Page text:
The agency enforces Federal wildlife laws, administers the Endangered Species Act, manages migratory bird populations, restores nationally significant fisheries, conserves and restores wildlife habitat such as wetlands, and helps foreign governments with their conservation efforts. It also oversees the Federal Aid program that distributes hundreds of millions of dollars in excise taxes on fishing and hunting equipment to state fish and wildlife agencies. Here is another story from March 11, 2010. Four Arrested For Killing Eagles and Other Protected Birds The Department of Justice announced the arrest of four men following an undercover investigation into the illegal killing and trade of bald and golden eagles and other protected birds.
The men are charged with violations of the Bald and Golden Eagle Protection Act, the Migratory Bird Treaty Act and the Lacey Act. - The charging documents, unsealed in U.S. District Courts today collectively allege that the individuals Ricky Sam Wahchumwah of Granger, Wash., Alfred L. Hawk Jr. of White Swan, Wash., William Wahsise also of White Swan, and Reginald Dale Akeen also known as J.J. Lonelodge of Anadarko, Okla., were involved in killing eagles and selling feathers and other bird parts in violation of the law. - —According to an affidavit filed along with the complaints, special agents working undercover were able to document the sales of protected migratory bird parts.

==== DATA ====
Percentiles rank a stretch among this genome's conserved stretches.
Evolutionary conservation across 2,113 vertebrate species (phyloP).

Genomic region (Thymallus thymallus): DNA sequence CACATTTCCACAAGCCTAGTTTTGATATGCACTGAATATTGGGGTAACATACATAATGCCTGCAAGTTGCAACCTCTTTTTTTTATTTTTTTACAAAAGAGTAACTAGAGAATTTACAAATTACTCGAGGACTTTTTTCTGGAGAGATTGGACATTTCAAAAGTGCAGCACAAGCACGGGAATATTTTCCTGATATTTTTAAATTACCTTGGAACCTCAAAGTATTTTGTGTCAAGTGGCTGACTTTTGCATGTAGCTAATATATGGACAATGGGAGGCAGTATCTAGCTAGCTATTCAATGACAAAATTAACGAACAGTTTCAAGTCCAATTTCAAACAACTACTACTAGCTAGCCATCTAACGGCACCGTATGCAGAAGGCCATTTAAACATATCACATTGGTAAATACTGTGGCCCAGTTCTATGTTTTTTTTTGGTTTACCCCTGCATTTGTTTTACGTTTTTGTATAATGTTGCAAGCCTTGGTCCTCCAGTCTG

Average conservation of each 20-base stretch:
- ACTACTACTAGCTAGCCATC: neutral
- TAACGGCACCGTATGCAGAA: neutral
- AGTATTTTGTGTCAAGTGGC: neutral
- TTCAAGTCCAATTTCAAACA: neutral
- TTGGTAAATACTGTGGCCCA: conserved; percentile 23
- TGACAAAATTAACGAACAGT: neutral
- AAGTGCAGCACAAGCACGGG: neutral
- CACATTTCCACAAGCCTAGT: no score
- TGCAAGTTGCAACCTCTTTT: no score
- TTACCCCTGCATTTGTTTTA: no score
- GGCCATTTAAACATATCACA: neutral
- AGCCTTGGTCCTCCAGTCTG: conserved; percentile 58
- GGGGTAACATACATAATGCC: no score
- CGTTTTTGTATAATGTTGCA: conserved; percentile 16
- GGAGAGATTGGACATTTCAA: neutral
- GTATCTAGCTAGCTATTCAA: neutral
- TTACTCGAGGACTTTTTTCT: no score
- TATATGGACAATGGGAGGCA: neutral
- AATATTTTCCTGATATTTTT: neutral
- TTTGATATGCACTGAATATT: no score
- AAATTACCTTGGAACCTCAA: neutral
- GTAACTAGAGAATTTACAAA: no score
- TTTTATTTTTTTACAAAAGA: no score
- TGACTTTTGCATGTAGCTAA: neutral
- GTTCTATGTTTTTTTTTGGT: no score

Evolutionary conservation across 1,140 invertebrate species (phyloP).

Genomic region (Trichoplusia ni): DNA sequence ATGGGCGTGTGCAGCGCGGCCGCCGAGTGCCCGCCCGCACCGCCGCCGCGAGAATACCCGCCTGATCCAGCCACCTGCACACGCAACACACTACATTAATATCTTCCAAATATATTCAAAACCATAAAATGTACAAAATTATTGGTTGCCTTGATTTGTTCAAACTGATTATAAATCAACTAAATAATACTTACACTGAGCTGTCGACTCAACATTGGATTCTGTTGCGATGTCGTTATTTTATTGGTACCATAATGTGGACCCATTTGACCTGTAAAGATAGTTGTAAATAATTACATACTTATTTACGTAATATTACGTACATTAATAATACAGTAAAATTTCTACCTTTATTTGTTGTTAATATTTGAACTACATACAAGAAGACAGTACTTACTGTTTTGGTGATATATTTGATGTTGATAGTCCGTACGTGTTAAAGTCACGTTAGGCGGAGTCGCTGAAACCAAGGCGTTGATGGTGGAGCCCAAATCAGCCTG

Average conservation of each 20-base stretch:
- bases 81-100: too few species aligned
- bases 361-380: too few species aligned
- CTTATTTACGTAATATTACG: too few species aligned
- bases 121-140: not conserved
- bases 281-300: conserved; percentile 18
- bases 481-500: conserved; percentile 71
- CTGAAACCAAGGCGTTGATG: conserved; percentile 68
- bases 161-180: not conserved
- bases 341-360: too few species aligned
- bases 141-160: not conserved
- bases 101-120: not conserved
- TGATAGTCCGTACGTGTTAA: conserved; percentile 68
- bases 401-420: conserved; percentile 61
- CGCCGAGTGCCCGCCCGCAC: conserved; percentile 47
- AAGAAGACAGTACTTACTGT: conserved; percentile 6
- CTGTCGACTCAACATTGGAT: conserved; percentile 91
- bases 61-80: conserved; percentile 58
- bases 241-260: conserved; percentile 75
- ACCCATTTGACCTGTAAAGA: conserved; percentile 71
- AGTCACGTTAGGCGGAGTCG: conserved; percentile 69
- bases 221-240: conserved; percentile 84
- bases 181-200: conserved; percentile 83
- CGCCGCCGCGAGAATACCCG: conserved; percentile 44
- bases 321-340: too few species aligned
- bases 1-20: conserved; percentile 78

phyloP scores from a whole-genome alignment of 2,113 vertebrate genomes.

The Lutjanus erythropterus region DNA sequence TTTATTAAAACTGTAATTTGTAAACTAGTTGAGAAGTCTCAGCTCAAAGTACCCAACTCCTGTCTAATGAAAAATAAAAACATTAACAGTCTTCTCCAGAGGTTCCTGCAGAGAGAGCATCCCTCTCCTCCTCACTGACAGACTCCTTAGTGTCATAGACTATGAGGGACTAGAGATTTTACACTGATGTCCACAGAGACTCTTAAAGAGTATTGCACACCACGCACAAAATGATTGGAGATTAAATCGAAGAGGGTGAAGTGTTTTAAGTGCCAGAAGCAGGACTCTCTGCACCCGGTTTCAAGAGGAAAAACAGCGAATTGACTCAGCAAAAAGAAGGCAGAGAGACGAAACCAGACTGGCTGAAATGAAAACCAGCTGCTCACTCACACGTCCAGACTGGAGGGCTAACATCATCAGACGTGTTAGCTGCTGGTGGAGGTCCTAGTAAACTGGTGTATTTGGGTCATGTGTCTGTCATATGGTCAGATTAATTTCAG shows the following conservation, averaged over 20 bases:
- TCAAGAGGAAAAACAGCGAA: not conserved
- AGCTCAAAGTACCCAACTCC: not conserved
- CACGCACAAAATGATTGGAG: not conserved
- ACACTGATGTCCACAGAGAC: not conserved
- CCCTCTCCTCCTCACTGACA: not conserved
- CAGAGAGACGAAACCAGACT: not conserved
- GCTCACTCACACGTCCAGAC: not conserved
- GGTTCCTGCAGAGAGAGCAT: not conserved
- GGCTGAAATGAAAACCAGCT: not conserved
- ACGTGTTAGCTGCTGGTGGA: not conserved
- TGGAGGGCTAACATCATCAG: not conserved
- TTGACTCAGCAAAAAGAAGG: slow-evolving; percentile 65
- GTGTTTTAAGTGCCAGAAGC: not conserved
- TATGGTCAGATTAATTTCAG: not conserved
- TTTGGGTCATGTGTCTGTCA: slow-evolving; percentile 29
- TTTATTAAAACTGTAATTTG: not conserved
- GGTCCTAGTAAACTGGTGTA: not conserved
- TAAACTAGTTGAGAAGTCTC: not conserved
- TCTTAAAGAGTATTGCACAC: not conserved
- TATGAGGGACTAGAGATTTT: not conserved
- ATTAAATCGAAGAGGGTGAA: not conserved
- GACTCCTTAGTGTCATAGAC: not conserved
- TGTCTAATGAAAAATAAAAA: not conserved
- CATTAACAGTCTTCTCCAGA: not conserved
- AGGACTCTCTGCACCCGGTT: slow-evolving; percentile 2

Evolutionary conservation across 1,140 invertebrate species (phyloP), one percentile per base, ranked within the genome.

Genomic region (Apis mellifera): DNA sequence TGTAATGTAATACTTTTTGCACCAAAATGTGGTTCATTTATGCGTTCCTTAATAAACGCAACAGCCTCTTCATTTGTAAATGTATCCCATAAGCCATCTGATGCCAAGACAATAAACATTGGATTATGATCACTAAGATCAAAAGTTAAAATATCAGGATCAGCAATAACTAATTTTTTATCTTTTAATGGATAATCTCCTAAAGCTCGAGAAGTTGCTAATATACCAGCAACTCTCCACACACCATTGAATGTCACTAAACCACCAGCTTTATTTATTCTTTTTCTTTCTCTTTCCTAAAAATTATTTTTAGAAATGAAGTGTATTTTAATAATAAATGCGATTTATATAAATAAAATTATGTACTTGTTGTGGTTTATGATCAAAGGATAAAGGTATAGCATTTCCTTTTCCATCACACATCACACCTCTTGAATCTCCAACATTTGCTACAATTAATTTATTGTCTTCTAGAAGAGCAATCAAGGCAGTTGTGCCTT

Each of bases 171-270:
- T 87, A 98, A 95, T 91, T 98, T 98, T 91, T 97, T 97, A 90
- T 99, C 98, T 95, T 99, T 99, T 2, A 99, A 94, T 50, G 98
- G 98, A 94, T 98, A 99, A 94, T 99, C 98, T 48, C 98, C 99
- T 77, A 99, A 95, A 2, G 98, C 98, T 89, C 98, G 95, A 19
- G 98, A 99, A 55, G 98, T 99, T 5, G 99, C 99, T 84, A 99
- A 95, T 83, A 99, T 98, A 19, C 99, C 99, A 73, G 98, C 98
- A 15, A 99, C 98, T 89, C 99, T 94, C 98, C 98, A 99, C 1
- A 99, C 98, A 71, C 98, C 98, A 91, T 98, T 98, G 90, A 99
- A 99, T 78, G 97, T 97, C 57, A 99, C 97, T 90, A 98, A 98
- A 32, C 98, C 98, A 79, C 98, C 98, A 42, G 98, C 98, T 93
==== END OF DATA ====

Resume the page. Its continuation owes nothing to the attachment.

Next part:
One complaint alleges that a single covert purchase from Hawk Jr. yielded a bald eagle tail, two golden eagle tails, one set of golden eagle wings, four red-shafted northern flickertails, four rough-legged hawk tails and two northern harrier tails for a total of $3,000. According to the documents, Hawk, Jr. and Wahsise allegedly hunted and killed three bald eagles the morning of the sale by sitting near some wild horses killed to bait and attract eagles. A third complaint alleges that Wahchumwah sold one golden eagle tail in violation of the law.